from their frame of reference are the priority, not issues critical to "Black
Americans." While this emphasis is on bones in Egypt, rarely will one find students
going to Mississippi and Alabama to research the bones of their ancestors. 

Yet it became clear to me that until I made peace with the South, I could not reconnect with
Africa in any meaningful sense. Matter of fact, some of those founding radicals
of black studies claim their ancestors are in the South and go no farther.
After all, they say, what can Africa teach American Negroes? The poorest Negro in
the ghetto is richer than the majority of Africans. The poorest ghetto Negro
has running water, electricity, a bathroom, televisions in every room, at
least two cars, and other amenities out of reach to most Africans and Caribbean
blacks.  It is for this reason that he is the object of envy and jealousy,
although we must place the source of this madness to colonialism and
neocolonialism or our addiction to white supremacy (see my How to Recover from the Addiction to White Supremacy, Black Bird Press, foreword by Dr. Nathan Hare).

The replacement of radical students and professors in black studies with
immigrant Negroes not only represents the legacy of colonialism, including divide
and conquer, but also the new demographics in America, it reflects the
pervasive criminal justice system and the desire for immigrant Africans to take full
advantage of the amenities of America. For sure, all the discussion of African
culture and civilization is not leading to a mass exodus of Africans back to
Africa, and for all their jealousy and envy, Africans are trying hard to stay
in close proximity to Negroes, even if it kills them, as with Diallo and the
Haitian brother who fell victim to the plunger.

The mission of black studies awaits redemption and African Americans must
again crash the gates of Academia or construct their own radical academic
institutions as I am suggesting with my Academy of da Corner. Ishmael Reed calls me "Plato teaching on the streets of Oakland."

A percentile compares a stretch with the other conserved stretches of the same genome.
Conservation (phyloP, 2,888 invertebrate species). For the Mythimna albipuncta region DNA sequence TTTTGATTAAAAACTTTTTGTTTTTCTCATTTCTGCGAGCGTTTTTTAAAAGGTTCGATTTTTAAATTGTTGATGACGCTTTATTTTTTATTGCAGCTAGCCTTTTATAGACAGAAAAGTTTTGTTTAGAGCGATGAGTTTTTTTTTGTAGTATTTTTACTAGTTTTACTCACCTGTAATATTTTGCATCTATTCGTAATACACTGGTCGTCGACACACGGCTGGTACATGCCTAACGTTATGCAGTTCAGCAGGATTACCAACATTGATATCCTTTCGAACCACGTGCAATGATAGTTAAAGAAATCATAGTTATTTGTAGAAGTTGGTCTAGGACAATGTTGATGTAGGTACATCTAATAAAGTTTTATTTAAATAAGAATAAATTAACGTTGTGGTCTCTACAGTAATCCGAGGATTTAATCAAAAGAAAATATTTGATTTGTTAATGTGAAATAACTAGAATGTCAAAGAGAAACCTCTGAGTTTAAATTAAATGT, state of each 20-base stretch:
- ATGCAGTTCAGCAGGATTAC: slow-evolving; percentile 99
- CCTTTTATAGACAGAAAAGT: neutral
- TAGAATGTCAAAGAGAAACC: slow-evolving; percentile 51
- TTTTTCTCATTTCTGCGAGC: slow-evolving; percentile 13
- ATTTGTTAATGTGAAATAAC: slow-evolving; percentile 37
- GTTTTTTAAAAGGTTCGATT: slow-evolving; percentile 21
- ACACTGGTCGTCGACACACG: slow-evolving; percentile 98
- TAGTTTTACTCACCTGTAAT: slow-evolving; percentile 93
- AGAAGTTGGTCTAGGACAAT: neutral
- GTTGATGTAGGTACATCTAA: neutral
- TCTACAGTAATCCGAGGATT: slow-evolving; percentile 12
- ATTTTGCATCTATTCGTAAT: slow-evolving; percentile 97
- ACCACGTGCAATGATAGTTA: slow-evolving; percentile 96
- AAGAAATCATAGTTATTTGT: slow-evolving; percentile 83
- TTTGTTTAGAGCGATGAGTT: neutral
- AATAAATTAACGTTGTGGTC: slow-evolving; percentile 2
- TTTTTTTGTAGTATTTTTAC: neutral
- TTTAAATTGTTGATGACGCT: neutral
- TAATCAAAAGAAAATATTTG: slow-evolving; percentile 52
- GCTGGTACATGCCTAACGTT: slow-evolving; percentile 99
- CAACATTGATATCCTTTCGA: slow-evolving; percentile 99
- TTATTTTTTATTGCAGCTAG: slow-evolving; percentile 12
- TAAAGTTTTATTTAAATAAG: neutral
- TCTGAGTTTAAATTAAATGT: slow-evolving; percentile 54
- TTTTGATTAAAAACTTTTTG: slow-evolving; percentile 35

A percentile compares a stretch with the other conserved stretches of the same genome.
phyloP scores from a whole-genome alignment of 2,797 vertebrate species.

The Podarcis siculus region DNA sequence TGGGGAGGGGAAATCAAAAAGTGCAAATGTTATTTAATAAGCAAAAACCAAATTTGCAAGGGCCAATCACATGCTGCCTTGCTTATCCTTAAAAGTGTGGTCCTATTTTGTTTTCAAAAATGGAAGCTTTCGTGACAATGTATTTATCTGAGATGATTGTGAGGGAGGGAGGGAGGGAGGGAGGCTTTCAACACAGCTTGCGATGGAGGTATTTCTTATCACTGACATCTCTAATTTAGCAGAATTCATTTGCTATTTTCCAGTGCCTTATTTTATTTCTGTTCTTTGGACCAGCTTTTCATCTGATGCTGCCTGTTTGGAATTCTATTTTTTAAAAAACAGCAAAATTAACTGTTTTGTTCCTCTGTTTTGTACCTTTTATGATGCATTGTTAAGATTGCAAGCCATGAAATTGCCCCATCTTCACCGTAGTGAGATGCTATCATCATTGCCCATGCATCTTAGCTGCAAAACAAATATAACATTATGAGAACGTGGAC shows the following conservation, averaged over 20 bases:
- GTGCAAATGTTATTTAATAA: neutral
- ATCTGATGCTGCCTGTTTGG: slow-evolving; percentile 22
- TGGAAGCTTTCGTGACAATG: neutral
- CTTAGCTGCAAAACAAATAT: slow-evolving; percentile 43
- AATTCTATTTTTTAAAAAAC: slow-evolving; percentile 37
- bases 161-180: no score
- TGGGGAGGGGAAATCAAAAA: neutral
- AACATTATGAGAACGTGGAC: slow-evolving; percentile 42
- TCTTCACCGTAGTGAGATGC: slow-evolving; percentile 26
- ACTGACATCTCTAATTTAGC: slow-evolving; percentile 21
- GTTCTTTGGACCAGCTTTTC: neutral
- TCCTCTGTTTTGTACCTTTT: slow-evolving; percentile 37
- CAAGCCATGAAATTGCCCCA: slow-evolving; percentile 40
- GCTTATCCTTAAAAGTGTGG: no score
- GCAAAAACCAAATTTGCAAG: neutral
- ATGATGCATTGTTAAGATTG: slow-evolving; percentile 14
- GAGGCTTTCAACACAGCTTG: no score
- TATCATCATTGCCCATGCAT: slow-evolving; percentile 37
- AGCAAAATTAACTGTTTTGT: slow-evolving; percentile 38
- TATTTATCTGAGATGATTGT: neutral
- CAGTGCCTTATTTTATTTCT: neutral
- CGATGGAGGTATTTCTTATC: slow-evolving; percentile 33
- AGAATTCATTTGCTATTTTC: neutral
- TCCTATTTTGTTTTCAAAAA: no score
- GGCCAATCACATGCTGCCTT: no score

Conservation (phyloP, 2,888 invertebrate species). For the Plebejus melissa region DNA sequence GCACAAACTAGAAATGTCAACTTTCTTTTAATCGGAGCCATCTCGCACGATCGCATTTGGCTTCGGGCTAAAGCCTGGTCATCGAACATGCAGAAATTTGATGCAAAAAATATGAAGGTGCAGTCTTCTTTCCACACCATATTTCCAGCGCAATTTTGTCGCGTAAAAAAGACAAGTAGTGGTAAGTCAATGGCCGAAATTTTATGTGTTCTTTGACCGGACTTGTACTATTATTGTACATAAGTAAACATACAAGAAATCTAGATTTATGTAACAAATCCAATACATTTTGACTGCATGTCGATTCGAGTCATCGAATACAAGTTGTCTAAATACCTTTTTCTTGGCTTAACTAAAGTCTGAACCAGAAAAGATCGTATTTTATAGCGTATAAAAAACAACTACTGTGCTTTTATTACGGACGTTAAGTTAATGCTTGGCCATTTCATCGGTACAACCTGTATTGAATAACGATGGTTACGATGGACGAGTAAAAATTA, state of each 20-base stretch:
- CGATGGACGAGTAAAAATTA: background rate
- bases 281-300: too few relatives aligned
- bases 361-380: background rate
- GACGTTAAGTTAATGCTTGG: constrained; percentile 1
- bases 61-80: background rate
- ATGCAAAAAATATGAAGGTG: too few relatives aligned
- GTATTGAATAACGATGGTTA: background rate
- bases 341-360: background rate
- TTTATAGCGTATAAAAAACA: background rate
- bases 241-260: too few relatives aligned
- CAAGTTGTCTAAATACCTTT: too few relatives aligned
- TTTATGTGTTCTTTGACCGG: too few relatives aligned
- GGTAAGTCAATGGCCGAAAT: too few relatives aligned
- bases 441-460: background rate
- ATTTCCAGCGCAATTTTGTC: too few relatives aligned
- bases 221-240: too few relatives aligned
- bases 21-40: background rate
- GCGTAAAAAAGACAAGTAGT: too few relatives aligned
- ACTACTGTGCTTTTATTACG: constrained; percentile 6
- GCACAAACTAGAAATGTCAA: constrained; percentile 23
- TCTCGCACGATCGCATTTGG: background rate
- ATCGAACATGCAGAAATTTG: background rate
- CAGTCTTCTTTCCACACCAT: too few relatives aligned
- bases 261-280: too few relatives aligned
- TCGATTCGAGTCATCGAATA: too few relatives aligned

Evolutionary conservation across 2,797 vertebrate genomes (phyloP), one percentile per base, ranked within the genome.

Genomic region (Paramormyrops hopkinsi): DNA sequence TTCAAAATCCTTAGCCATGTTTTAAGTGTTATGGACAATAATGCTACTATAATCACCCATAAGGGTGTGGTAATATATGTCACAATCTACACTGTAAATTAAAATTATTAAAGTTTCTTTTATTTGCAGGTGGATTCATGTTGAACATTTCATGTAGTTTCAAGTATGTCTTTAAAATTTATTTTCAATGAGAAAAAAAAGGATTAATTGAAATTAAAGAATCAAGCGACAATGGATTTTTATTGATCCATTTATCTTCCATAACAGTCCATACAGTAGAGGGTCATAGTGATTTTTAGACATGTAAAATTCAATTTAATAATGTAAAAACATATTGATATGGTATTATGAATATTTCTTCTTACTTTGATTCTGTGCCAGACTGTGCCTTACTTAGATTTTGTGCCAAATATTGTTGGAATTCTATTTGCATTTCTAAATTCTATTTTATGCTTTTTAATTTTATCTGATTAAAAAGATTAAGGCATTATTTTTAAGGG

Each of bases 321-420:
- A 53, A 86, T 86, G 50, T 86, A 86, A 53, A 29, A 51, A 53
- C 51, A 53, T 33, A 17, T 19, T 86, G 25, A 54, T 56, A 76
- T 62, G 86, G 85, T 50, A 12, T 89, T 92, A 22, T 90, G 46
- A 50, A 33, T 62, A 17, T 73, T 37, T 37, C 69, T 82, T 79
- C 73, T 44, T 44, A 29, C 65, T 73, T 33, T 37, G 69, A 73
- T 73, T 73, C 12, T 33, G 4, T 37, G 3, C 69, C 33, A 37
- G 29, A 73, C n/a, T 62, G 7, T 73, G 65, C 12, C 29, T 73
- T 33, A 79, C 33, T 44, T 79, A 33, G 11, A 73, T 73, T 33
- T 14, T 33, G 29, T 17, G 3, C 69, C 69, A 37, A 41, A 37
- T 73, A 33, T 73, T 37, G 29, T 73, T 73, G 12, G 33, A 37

Recently, my elder and comrade in arms, Dr. Nathan Hare, bemoaned that although
he is the father of Black Studies, no Black Studies program in America has sought to hire him, even though he possesses a  Ph.D in sociology and one in psychology. Of course the American dream is for generations of pliant Negroes in the classical manner of the colonial elite so prominent in Africa and the Caribbean. America and her sycophants in Black Studies, also known as "Careerists" or "Tenured Nigguhs" are compromised but will tell you at least they have a foothold or "out house" in academia, thus we should be satisfied. 

No, we cannot be satisfied with the neo-slavery of the prison-corporate-university-military complex of institutions with the mission of breaking in the neo-slave, of taking his mind back to Africa or to the moon, anywhere but focusing of the here and now.

On Saturday, April 13, 3-5pm, at Geoffery's Inner Circle, 410 14th St., Oakland, we will celebrate the 80th birthday of Dr. Nathan Hare, the father of Black Studies. Isn't it ironic that not one Black Studies Department in the Bay Area has offered to be a sponsor of this event? Where is San Francisco State University, Stanford, UC Berkeley, San Jose State University, Laney, Merritt? Perhaps they have been given orders not to attend, after all Dr. Nathan Hare put his life on the line, along with other radical faculty and students to establish Black Studies in America, so  he has been forever "Blacklisted" or shall we say "whitelisted".

Marvin X, poet, playwright, essayist, is considered the father of Islamic
literature in America, also one of the founders of the Black Arts Movement. He
taught briefly at Fresno State University, University of California, Berkeley, UC
San Diego, San Francisco State University, University of Nevada, Reno, Mills
College, Laney and Merritt colleges in Oakland.